But Trump’s allergy to civil discourse spoiled the whole show. It’s important that Republicans smile, and maybe quote Milton Friedman, when they’re promulgating a rule to allow surface mining in Yosemite or legislating to strip someone of healthcare. Never mind that since the repeal of the Fairness Doctrine in 1987, the Conservative Media-Entertainment Complex has grown increasingly uncivil, increasingly unhinged, and has created an audience of tens of millions conditioned to be receptive to exactly the kind of rhetorical performance art that Trump delivers and that Anonymous – for all his immersion in conservative theology – finds distasteful. He refuses to accept the reality that Republican politics these days is a package deal: once you buy into Friedrich Hayek, it’s sheer pseudo-intellectual snobbery to reject Alex Jones.
Anonymous regards himself and his colleagues as “unsung heroes” in a moral struggle. Woodward recounts similar derring-do by former Trump appointees who obligingly allowed themselves to be interviewed, and thus received sympathetic treatment by the author. One of these persons is former National Economic Council chairman Gary Cohn, whose tag-teaming with former White House Staff Secretary Rob Porter to rearrange and purloin the papers on Trump’s desk to avert the Armageddon du jour caused much wonderment among the Beltway commentariat.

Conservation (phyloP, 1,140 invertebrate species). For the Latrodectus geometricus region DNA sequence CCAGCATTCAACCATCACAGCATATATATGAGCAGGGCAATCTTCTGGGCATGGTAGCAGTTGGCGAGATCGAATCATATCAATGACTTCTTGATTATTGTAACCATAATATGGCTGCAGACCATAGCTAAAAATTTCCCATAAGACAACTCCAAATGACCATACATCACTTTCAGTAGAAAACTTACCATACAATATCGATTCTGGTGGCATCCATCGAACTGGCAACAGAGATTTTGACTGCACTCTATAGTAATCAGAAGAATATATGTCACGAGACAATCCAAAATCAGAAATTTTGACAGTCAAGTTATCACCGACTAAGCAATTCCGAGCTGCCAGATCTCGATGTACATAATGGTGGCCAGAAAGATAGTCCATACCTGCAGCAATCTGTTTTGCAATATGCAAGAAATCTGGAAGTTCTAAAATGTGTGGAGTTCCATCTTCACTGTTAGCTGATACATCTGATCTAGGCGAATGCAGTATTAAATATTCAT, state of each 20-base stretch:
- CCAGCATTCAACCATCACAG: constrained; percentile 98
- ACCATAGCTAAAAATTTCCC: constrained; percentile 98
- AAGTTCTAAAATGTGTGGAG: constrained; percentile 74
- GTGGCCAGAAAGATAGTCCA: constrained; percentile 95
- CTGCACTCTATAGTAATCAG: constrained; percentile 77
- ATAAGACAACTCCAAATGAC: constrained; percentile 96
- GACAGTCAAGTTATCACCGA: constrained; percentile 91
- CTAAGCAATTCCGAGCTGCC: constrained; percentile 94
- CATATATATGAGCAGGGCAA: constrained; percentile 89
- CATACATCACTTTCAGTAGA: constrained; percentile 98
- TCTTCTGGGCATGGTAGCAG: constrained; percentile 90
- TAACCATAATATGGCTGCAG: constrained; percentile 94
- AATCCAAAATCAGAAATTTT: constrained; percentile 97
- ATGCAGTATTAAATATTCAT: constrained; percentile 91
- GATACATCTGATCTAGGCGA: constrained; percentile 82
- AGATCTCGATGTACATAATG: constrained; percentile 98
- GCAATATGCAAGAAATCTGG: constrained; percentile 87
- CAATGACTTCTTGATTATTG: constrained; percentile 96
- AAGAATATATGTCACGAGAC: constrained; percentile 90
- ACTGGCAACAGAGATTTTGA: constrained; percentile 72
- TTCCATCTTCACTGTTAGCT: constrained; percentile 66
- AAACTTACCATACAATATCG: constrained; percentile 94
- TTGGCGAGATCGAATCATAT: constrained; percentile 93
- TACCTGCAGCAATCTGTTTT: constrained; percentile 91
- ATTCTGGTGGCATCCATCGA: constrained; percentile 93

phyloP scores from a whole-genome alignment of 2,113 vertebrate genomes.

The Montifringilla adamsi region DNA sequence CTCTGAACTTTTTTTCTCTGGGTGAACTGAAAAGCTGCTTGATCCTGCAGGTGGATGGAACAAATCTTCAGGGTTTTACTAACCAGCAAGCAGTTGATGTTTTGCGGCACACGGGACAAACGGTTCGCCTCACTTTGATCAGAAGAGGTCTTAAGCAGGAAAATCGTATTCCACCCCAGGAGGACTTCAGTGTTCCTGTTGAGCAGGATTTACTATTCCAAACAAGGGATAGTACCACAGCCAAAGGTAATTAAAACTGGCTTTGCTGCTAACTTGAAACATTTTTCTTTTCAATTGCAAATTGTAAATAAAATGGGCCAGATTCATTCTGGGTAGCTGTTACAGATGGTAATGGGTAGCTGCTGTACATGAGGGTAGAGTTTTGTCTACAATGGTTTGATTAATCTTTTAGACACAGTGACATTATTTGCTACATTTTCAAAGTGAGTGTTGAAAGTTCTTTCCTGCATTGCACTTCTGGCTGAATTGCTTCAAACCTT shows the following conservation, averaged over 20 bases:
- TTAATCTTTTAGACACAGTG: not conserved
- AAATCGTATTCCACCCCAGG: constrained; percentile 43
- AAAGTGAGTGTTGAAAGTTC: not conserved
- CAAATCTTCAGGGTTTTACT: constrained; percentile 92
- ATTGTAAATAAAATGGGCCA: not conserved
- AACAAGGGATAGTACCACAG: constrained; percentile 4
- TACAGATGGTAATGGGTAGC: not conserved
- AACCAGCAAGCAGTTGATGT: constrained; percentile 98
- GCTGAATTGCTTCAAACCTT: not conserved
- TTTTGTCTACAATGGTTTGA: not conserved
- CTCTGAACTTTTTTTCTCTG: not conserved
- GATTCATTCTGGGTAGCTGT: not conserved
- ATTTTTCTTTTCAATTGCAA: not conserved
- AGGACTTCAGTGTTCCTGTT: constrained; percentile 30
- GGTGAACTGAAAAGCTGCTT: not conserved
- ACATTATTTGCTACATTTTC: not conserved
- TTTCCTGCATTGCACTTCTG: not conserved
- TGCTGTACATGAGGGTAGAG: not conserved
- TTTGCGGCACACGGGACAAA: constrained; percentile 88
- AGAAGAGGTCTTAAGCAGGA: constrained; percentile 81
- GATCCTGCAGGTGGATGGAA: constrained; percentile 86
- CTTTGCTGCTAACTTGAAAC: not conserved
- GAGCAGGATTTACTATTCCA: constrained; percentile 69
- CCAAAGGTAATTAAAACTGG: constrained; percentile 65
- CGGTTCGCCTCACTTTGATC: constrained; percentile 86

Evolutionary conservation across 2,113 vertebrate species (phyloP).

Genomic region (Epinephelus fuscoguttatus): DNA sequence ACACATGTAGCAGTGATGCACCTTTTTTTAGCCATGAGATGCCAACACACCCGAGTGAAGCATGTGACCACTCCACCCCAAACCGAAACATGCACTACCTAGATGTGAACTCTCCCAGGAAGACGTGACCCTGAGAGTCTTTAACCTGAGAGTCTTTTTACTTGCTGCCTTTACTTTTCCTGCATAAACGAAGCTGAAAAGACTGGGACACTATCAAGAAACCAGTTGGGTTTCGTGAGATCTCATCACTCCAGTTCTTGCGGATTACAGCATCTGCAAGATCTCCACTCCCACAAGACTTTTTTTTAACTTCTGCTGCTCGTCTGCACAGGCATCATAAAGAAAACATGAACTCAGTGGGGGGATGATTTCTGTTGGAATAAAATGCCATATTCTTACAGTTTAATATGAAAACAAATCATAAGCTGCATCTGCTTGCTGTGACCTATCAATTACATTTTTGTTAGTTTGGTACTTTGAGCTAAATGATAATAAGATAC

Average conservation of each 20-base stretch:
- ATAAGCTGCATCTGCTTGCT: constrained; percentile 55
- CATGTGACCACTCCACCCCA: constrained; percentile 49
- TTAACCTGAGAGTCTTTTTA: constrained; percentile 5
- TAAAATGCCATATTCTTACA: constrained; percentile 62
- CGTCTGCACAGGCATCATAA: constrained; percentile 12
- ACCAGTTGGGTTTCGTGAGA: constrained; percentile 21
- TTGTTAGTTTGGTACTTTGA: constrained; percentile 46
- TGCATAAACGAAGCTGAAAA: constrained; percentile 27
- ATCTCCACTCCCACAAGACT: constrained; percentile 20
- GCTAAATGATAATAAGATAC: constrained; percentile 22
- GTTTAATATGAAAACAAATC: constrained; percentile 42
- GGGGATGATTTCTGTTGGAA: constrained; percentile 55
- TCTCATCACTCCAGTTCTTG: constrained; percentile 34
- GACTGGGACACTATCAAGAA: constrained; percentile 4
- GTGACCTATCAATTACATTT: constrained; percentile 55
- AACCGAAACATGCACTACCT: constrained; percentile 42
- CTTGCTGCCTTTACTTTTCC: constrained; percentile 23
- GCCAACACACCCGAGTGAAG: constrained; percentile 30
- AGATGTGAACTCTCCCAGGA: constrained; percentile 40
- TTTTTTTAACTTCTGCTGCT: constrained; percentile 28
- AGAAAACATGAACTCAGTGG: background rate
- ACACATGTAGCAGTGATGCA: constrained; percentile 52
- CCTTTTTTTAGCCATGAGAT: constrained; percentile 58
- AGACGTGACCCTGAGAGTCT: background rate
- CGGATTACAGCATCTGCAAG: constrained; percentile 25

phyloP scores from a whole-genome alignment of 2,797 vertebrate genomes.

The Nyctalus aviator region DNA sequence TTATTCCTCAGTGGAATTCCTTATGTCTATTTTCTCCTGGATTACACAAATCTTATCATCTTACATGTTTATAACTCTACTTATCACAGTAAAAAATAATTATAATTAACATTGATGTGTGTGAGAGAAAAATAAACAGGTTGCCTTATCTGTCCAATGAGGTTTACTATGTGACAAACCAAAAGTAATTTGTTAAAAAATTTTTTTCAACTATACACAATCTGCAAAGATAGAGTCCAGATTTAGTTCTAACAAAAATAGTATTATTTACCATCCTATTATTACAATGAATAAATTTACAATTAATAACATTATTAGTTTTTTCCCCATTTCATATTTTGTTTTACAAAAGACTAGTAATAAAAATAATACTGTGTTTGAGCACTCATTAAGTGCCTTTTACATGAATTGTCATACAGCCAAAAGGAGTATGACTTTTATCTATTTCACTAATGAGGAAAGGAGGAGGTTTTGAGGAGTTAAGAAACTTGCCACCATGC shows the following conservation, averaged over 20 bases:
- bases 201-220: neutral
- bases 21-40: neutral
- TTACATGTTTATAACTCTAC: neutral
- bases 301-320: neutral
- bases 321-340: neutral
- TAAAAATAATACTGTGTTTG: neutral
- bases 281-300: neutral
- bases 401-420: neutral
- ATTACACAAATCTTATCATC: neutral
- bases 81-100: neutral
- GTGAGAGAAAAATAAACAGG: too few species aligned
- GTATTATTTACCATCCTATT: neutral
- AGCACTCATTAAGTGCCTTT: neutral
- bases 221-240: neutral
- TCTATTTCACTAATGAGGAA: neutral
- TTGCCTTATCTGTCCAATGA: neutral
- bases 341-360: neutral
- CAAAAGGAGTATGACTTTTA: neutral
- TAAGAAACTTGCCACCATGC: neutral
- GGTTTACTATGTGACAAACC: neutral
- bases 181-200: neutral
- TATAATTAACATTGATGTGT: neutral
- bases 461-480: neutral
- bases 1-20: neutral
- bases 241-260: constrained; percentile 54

But a more revealing incident than the paperwork switcheroo occurred after the August 2017 violence in Charlottesville, Virginia, and Trump’s pointed non-condemnation of the neo-Nazi marchers. Cohn was unnerved both by the violence and when his daughter found a swastika on her college dorm room; he tried to resign and was forthwith accused of “treason” by Trump. But the latter then persuaded Cohn to stay on: the chance to pass a tax bill was a “once-in-a-lifetime opportunity,” as Cohn told the press. Hey, Nazis are bad, but I’ve got a chance to funnel money to my Wall Street pals. Duty before scruples.
But that is not the end of the story. Later that year, Trump and Cohn were discussing details of the tax bill. Trump thought it would be politically easier to lower the corporate rate if the top individual rate were increased to 44 percent from 39.6 percent.